In dealing with an old (but complicated) numerical library that I'm treating as a black box, I found that the library was not re-entrant. Hence, to make it safe to call from multiple threads, I created multiple copies of the library which are managed by a thread-safe queue. See the following questions for details:
- Call a non-reentrant native shared library from multiple Java threads
- Sharing and locking a fixed number resources of between multiple threads
Basically, I have a library
mvnpack.so which I've copied
n usually being the number of processors on my machine, into
n-1. Then, each of these are mapped into a JNA interface. The copies themselves are identical to the byte.
Although I thought this would improve the throughput of the library and allow it to be used in parallel, the library is still exhibiting symptoms of re-entrancy problems such as weird numerical results, randomly returned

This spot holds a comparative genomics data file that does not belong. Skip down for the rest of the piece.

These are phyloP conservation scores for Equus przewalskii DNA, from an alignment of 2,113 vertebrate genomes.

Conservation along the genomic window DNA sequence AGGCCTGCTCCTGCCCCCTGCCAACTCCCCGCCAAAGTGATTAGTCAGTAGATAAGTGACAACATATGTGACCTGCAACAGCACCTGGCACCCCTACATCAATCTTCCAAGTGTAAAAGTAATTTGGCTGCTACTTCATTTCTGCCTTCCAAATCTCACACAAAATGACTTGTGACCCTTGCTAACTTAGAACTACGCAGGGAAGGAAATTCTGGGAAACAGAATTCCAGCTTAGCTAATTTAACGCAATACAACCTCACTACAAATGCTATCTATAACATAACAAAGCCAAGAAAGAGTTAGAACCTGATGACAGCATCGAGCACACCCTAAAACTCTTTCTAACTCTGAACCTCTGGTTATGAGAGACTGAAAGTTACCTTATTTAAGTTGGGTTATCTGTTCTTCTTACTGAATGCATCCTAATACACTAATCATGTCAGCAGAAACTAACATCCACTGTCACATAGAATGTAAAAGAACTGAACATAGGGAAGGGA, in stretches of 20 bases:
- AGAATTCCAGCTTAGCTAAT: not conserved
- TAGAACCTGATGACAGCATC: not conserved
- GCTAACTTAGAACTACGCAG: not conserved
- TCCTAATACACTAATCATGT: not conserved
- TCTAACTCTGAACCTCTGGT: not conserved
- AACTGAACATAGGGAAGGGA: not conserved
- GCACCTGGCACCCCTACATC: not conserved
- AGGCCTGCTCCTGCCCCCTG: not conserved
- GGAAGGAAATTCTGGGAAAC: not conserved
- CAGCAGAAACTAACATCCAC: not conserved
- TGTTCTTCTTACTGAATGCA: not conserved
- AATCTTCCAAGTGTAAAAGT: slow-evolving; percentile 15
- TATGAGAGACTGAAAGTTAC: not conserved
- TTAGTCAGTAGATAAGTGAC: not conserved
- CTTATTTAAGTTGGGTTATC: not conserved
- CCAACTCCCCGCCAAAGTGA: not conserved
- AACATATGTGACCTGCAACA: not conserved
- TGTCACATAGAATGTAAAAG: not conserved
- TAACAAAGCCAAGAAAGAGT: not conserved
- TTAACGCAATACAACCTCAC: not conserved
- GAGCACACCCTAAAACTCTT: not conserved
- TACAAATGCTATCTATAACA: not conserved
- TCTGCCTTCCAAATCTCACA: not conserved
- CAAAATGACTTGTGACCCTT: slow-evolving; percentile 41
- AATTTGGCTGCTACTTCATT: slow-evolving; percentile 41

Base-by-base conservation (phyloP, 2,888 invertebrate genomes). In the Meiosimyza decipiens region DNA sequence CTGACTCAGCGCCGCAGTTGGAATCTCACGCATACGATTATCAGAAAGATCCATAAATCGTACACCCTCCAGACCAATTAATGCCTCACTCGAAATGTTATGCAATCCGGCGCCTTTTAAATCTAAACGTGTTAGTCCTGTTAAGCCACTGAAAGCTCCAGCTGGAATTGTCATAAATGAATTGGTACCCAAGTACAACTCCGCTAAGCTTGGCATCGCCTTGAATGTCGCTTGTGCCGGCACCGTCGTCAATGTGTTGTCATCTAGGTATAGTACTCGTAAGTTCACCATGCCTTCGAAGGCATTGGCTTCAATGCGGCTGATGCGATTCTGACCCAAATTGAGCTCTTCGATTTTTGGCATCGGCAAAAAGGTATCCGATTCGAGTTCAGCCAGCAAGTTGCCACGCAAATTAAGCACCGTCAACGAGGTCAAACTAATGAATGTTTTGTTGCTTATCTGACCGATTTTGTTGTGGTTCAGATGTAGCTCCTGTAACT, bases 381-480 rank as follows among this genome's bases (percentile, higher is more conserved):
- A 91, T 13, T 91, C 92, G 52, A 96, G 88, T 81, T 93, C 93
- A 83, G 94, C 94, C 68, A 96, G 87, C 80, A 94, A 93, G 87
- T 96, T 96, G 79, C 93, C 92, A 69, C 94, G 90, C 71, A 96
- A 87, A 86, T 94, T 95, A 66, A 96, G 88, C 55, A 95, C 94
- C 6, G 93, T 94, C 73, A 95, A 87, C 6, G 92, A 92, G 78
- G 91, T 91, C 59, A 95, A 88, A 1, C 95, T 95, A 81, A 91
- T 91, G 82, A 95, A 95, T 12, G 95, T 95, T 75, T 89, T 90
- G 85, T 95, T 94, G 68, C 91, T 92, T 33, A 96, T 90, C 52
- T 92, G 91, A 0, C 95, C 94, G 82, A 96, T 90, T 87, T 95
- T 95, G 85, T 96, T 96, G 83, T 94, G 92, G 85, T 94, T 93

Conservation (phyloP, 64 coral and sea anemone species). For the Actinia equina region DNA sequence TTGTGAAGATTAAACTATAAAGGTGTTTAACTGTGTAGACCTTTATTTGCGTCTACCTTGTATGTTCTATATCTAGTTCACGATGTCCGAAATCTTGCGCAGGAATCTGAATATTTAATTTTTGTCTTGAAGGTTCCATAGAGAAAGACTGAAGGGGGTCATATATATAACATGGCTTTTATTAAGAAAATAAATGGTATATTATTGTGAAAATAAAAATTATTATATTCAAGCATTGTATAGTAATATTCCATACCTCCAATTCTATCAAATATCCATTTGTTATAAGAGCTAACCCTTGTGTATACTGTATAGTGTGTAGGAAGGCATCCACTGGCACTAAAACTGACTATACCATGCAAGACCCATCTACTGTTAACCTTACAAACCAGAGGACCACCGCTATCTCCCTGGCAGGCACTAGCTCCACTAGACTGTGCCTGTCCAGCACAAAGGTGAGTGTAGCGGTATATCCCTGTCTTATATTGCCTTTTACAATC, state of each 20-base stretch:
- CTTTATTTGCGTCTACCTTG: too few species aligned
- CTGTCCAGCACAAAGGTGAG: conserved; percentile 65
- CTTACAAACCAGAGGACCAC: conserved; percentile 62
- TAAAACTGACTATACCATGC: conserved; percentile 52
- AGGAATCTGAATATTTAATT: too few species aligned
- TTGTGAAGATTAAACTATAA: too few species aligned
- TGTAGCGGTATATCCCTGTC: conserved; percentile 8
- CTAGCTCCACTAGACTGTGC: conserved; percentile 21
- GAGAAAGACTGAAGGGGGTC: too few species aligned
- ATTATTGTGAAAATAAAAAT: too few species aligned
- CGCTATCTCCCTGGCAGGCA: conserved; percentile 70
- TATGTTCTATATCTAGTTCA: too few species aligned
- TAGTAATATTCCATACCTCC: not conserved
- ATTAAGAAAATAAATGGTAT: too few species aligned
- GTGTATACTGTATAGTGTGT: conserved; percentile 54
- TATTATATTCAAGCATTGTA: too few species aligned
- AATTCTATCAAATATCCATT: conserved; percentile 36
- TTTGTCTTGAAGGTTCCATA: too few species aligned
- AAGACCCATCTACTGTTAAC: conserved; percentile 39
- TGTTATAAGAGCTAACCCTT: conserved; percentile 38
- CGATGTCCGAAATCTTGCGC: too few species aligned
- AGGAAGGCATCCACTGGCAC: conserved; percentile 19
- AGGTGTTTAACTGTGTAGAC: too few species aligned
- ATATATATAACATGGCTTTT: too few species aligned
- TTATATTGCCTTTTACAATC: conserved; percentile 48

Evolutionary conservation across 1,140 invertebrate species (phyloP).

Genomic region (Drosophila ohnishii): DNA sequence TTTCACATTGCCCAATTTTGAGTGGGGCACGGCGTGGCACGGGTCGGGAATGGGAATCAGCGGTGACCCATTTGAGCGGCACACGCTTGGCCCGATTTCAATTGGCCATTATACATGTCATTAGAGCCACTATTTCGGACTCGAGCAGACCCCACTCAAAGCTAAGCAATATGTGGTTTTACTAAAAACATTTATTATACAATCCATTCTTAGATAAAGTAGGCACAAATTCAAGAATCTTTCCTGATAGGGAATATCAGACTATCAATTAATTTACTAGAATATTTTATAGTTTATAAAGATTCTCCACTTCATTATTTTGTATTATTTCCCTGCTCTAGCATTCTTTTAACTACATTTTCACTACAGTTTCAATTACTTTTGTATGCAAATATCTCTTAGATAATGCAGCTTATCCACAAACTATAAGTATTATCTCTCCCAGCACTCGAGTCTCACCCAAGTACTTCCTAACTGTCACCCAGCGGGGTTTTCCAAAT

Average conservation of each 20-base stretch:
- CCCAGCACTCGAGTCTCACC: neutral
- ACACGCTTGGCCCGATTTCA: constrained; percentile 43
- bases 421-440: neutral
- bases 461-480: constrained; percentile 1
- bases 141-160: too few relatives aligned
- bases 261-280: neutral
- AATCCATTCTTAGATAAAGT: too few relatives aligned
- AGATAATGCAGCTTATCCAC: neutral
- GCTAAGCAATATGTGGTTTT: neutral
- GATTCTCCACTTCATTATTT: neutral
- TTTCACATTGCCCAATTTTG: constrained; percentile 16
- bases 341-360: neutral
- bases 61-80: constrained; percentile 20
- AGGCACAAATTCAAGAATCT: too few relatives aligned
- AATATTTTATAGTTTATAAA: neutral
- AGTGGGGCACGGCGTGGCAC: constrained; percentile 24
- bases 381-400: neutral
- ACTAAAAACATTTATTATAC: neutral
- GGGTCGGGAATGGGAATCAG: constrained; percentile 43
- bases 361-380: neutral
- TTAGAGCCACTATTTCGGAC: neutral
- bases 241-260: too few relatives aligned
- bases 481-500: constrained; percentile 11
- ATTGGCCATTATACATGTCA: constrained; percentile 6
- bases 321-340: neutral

NaN values, etc. I've isolated the problem from all other issues and it seems answer may to be a question that I don't know enough about:
If I map multiple identical shared libraries with the same code, but with different filenames to the memory space of the same process, are there cases where they will still share memory?
The answers I received to my previous questions would indicate that this will not happen, but it seems like it does. If this is the case, are there any compiler or linker options that I can use that will prevent these copies from sharing memory? I'm using
gcc) to compile a shared library that is being mapped into a Java process by JNA.